A Question of Blood
Little, Brown & Co., 2004 (2004)
Reviewed by Hilary Williamson
nspector John Rebus is in hot water again - literally as well as figuratively this time. In hospital after burning his hands, he comes under suspicion of engineering the death (in a house fire) of a small time crook who has been stalking his protegé, Detective Sergeant Siobhan Clarke (even she wonders whether he did the deed). In fact, Rebus spends most of the novel dodging his boss Gill Templar and Complaints and Conduct (Internal Affairs) investigators so that he can help an old friend, Bobby Hogan, with a tough case. Not having the use of his hands, Rebus seconds Siobhan to assist. The novel shows us seven days of investigation.
x-SAS soldier Martin Fairstone has shot two students and wounded another at a private school in a small coastal town. Why did he do it, and what are the '
' - '
numpties from Her Majesty's armed forces
' who are all over the evidence - looking for? The wounded boy's father, a Scottish Parliament MP with a grudge against the police, is milking the case with the media, resulting in some entertaining rounds with Rebus. Hogan wants Rebus' insights, knowing the Inspector carries baggage from his own SAS experiences. There are oddities in the case, and Rebus uncovers connections to a car accident that killed another young man, and to the victim's Goth sister,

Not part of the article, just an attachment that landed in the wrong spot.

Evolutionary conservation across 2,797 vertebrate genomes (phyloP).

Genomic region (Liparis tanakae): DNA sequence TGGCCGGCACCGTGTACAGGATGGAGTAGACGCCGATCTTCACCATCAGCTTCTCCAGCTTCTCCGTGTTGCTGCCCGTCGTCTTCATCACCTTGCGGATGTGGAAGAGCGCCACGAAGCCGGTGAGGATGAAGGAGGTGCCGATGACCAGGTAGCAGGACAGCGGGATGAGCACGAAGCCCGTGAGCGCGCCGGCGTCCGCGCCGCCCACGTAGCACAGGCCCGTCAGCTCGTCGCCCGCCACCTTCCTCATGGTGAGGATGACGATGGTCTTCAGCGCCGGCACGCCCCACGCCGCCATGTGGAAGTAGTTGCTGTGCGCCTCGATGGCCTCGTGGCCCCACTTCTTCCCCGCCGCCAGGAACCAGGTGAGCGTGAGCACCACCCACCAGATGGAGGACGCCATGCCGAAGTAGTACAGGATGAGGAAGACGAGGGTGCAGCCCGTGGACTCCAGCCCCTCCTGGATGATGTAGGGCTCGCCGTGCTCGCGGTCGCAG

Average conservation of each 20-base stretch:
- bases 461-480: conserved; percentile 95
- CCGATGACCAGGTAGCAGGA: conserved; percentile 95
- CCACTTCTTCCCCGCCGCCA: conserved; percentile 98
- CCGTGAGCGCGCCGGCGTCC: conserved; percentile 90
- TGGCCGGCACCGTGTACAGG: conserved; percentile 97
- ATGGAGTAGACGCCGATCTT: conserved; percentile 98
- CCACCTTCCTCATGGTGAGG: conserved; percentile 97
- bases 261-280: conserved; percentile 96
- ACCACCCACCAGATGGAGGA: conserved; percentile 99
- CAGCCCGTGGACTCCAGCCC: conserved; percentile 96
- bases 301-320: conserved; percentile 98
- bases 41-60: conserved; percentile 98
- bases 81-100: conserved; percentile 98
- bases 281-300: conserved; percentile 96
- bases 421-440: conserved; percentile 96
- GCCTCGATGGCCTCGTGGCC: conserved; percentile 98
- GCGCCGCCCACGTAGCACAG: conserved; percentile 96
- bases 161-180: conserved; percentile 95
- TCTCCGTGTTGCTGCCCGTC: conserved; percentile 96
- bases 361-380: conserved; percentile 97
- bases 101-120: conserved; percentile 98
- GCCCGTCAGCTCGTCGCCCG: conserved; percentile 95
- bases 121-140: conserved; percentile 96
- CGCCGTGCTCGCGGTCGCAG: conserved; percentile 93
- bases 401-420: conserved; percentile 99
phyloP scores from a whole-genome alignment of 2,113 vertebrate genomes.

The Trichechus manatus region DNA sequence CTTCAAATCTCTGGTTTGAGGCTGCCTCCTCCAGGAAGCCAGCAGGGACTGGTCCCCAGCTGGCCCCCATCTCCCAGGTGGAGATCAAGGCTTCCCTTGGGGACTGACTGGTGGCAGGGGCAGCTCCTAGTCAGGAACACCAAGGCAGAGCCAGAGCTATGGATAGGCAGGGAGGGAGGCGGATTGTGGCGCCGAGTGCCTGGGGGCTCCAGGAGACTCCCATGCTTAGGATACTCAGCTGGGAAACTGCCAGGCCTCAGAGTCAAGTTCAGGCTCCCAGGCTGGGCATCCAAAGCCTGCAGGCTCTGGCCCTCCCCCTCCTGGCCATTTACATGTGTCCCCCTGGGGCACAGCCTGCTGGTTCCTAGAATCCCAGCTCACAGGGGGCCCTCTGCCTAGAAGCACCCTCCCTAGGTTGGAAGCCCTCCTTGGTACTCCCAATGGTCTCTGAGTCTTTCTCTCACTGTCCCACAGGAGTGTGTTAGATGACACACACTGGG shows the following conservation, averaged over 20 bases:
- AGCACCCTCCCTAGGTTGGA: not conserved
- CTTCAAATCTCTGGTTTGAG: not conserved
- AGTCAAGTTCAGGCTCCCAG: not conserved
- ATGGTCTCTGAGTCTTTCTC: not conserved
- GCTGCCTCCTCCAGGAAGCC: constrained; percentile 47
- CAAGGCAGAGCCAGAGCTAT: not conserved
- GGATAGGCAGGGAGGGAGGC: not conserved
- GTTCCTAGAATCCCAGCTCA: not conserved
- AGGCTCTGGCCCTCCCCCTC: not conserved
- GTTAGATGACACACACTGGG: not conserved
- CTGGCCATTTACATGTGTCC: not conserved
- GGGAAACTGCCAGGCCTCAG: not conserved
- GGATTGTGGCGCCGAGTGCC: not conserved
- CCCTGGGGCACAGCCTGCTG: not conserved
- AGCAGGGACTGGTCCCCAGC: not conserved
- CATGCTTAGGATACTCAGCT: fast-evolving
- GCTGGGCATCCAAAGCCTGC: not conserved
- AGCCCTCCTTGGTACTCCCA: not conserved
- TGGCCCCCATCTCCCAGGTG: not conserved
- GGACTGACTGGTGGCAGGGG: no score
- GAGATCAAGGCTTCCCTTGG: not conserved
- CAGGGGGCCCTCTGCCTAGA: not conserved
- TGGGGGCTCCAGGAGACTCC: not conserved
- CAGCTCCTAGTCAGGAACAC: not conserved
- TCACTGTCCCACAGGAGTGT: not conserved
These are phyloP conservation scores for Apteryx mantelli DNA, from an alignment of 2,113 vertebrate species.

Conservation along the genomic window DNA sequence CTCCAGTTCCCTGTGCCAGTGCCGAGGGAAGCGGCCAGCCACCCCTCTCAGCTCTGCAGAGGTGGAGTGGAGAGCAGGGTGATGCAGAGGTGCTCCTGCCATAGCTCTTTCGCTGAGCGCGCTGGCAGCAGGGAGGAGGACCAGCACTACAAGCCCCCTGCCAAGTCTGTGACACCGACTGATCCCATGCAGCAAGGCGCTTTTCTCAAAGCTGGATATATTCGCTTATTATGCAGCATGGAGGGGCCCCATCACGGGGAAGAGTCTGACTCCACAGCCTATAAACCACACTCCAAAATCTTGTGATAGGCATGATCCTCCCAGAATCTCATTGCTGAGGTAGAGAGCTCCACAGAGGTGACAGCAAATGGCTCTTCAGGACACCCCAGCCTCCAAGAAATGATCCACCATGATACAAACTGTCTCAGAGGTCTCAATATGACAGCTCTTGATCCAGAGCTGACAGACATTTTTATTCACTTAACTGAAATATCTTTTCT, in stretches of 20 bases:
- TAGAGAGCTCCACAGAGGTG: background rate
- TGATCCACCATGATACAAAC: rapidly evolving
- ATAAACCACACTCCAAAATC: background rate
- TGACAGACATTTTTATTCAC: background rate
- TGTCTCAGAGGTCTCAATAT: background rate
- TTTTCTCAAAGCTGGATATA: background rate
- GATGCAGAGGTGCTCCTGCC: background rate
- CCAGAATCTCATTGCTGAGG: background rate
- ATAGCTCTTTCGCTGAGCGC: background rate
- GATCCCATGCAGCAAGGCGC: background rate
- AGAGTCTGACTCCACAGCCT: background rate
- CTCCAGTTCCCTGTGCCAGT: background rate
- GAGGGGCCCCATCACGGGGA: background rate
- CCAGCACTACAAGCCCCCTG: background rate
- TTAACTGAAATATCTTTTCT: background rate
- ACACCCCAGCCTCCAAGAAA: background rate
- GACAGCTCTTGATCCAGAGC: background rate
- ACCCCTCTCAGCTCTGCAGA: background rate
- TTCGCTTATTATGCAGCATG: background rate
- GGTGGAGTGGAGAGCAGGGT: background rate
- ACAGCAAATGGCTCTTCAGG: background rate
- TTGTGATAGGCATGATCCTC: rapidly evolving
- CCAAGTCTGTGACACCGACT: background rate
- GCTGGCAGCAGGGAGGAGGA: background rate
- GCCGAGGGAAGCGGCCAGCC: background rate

, whose Internet site shows a real-time webcam view of her bedroom. The Inspector also finds out that one of the dead students was a relative. He and Siobhan follow the trail to an SAS operation on Jura.
s usual, Rankin gives us much more than the typical police procedural. His loner hero muses on the nature of families, and mourns the death of a friend and colleague, burnt out by the job. And does the Inspector still see Siobhan as a younger colleague that he respects and mentors, or is more developing between them? I can't wait to find out. Though John Rebus does have a '
', he always gets his dragon, and it always makes fiery reading.
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